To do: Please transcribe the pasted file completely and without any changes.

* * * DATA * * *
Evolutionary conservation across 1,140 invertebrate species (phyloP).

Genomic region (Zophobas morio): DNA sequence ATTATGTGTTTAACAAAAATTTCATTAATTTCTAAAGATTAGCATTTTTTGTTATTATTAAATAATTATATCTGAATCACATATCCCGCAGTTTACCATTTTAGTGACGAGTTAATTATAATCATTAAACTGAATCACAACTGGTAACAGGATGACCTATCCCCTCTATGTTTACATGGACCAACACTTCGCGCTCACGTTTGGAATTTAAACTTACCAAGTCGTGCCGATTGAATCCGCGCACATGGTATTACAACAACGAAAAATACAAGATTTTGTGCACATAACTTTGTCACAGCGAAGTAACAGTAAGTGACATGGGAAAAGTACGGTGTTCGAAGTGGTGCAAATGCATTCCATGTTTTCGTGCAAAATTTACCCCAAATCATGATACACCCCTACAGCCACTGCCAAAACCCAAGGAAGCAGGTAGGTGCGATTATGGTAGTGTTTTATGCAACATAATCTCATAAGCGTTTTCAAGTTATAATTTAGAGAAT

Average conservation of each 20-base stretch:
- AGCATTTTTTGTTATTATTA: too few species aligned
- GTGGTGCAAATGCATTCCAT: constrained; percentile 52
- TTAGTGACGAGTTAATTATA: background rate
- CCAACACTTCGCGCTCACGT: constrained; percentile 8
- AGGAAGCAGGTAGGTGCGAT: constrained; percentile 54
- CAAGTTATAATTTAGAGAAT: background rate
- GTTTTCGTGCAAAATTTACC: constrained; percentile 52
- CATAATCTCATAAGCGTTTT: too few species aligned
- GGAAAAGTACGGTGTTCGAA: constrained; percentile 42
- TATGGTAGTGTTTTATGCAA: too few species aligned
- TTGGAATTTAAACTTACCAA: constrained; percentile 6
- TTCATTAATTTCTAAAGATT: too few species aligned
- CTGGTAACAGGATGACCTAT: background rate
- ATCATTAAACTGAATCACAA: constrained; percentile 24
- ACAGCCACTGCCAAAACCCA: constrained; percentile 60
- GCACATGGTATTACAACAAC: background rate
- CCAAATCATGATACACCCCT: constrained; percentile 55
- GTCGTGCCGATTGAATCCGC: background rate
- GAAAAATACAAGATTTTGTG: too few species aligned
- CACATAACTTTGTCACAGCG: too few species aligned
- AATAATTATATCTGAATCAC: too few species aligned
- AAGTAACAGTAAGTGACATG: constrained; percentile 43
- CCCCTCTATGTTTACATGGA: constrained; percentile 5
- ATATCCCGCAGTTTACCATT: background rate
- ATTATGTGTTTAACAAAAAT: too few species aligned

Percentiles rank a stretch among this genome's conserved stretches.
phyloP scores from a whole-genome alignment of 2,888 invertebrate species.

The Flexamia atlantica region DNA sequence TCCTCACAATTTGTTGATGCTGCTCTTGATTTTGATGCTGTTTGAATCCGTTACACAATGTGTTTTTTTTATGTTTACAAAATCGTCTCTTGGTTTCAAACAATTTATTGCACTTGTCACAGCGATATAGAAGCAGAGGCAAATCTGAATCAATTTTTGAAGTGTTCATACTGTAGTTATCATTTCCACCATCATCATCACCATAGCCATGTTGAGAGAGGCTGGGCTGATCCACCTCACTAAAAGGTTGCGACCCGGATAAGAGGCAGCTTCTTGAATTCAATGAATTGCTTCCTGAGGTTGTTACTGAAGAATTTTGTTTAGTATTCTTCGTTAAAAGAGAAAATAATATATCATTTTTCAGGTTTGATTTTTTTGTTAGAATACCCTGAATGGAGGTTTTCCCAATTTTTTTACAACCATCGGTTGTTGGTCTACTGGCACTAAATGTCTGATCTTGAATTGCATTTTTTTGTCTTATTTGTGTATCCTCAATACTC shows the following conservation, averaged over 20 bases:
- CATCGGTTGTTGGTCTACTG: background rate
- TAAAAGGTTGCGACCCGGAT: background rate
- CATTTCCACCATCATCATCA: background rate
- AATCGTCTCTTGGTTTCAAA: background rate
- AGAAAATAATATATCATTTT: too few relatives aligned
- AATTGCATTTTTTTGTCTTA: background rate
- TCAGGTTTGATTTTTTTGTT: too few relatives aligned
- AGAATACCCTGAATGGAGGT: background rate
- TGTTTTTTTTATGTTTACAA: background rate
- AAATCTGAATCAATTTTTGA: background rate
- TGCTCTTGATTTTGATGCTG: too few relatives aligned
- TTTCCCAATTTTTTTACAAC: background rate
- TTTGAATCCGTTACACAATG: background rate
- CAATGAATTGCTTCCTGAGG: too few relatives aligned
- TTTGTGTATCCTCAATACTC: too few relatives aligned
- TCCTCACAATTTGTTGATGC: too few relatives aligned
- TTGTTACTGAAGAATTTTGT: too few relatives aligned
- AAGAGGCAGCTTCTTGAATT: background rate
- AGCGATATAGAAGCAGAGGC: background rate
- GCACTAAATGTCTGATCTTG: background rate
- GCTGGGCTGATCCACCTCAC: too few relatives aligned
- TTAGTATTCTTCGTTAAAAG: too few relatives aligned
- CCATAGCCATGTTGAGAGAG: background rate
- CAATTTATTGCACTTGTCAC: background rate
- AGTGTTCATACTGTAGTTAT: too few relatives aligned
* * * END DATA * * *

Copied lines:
Evolutionary conservation across 1,140 invertebrate species (phyloP).

Genomic region (Zophobas morio): DNA sequence ATTATGTGTTTAACAAAAATTTCATTAATTTCTAAAGATTAGCATTTTTTGTTATTATTAAATAATTATATCTGAATCACATATCCCGCAGTTTACCATTTTAGTGACGAGTTAATTATAATCATTAAACTGAATCACAACTGGTAACAGGATGACCTATCCCCTCTATGTTTACATGGACCAACACTTCGCGCTCACGTTTGGAATTTAAACTTACCAAGTCGTGCCGATTGAATCCGCGCACATGGTATTACAACAACGAAAAATACAAGATTTTGTGCACATAACTTTGTCACAGCGAAGTAACAGTAAGTGACATGGGAAAAGTACGGTGTTCGAAGTGGTGCAAATGCATTCCATGTTTTCGTGCAAAATTTACCCCAAATCATGATACACCCCTACAGCCACTGCCAAAACCCAAGGAAGCAGGTAGGTGCGATTATGGTAGTGTTTTATGCAACATAATCTCATAAGCGTTTTCAAGTTATAATTTAGAGAAT

Average conservation of each 20-base stretch:
- AGCATTTTTTGTTATTATTA: too few species aligned
- GTGGTGCAAATGCATTCCAT: constrained; percentile 52
- TTAGTGACGAGTTAATTATA: background rate
- CCAACACTTCGCGCTCACGT: constrained; percentile 8
- AGGAAGCAGGTAGGTGCGAT: constrained; percentile 54
- CAAGTTATAATTTAGAGAAT: background rate
- GTTTTCGTGCAAAATTTACC: constrained; percentile 52
- CATAATCTCATAAGCGTTTT: too few species aligned
- GGAAAAGTACGGTGTTCGAA: constrained; percentile 42
- TATGGTAGTGTTTTATGCAA: too few species aligned
- TTGGAATTTAAACTTACCAA: constrained; percentile 6
- TTCATTAATTTCTAAAGATT: too few species aligned
- CTGGTAACAGGATGACCTAT: background rate
- ATCATTAAACTGAATCACAA: constrained; percentile 24
- ACAGCCACTGCCAAAACCCA: constrained; percentile 60
- GCACATGGTATTACAACAAC: background rate
- CCAAATCATGATACACCCCT: constrained; percentile 55
- GTCGTGCCGATTGAATCCGC: background rate
- GAAAAATACAAGATTTTGTG: too few species aligned
- CACATAACTTTGTCACAGCG: too few species aligned
- AATAATTATATCTGAATCAC: too few species aligned
- AAGTAACAGTAAGTGACATG: constrained; percentile 43
- CCCCTCTATGTTTACATGGA: constrained; percentile 5
- ATATCCCGCAGTTTACCATT: background rate
- ATTATGTGTTTAACAAAAAT: too few species aligned

Percentiles rank a stretch among this genome's conserved stretches.
phyloP scores from a whole-genome alignment of 2,888 invertebrate species.

The Flexamia atlantica region DNA sequence TCCTCACAATTTGTTGATGCTGCTCTTGATTTTGATGCTGTTTGAATCCGTTACACAATGTGTTTTTTTTATGTTTACAAAATCGTCTCTTGGTTTCAAACAATTTATTGCACTTGTCACAGCGATATAGAAGCAGAGGCAAATCTGAATCAATTTTTGAAGTGTTCATACTGTAGTTATCATTTCCACCATCATCATCACCATAGCCATGTTGAGAGAGGCTGGGCTGATCCACCTCACTAAAAGGTTGCGACCCGGATAAGAGGCAGCTTCTTGAATTCAATGAATTGCTTCCTGAGGTTGTTACTGAAGAATTTTGTTTAGTATTCTTCGTTAAAAGAGAAAATAATATATCATTTTTCAGGTTTGATTTTTTTGTTAGAATACCCTGAATGGAGGTTTTCCCAATTTTTTTACAACCATCGGTTGTTGGTCTACTGGCACTAAATGTCTGATCTTGAATTGCATTTTTTTGTCTTATTTGTGTATCCTCAATACTC shows the following conservation, averaged over 20 bases:
- CATCGGTTGTTGGTCTACTG: background rate
- TAAAAGGTTGCGACCCGGAT: background rate
- CATTTCCACCATCATCATCA: background rate
- AATCGTCTCTTGGTTTCAAA: background rate
- AGAAAATAATATATCATTTT: too few relatives aligned
- AATTGCATTTTTTTGTCTTA: background rate
- TCAGGTTTGATTTTTTTGTT: too few relatives aligned
- AGAATACCCTGAATGGAGGT: background rate
- TGTTTTTTTTATGTTTACAA: background rate
- AAATCTGAATCAATTTTTGA: background rate
- TGCTCTTGATTTTGATGCTG: too few relatives aligned
- TTTCCCAATTTTTTTACAAC: background rate
- TTTGAATCCGTTACACAATG: background rate
- CAATGAATTGCTTCCTGAGG: too few relatives aligned
- TTTGTGTATCCTCAATACTC: too few relatives aligned
- TCCTCACAATTTGTTGATGC: too few relatives aligned
- TTGTTACTGAAGAATTTTGT: too few relatives aligned
- AAGAGGCAGCTTCTTGAATT: background rate
- AGCGATATAGAAGCAGAGGC: background rate
- GCACTAAATGTCTGATCTTG: background rate
- GCTGGGCTGATCCACCTCAC: too few relatives aligned
- TTAGTATTCTTCGTTAAAAG: too few relatives aligned
- CCATAGCCATGTTGAGAGAG: background rate
- CAATTTATTGCACTTGTCAC: background rate
- AGTGTTCATACTGTAGTTAT: too few relatives aligned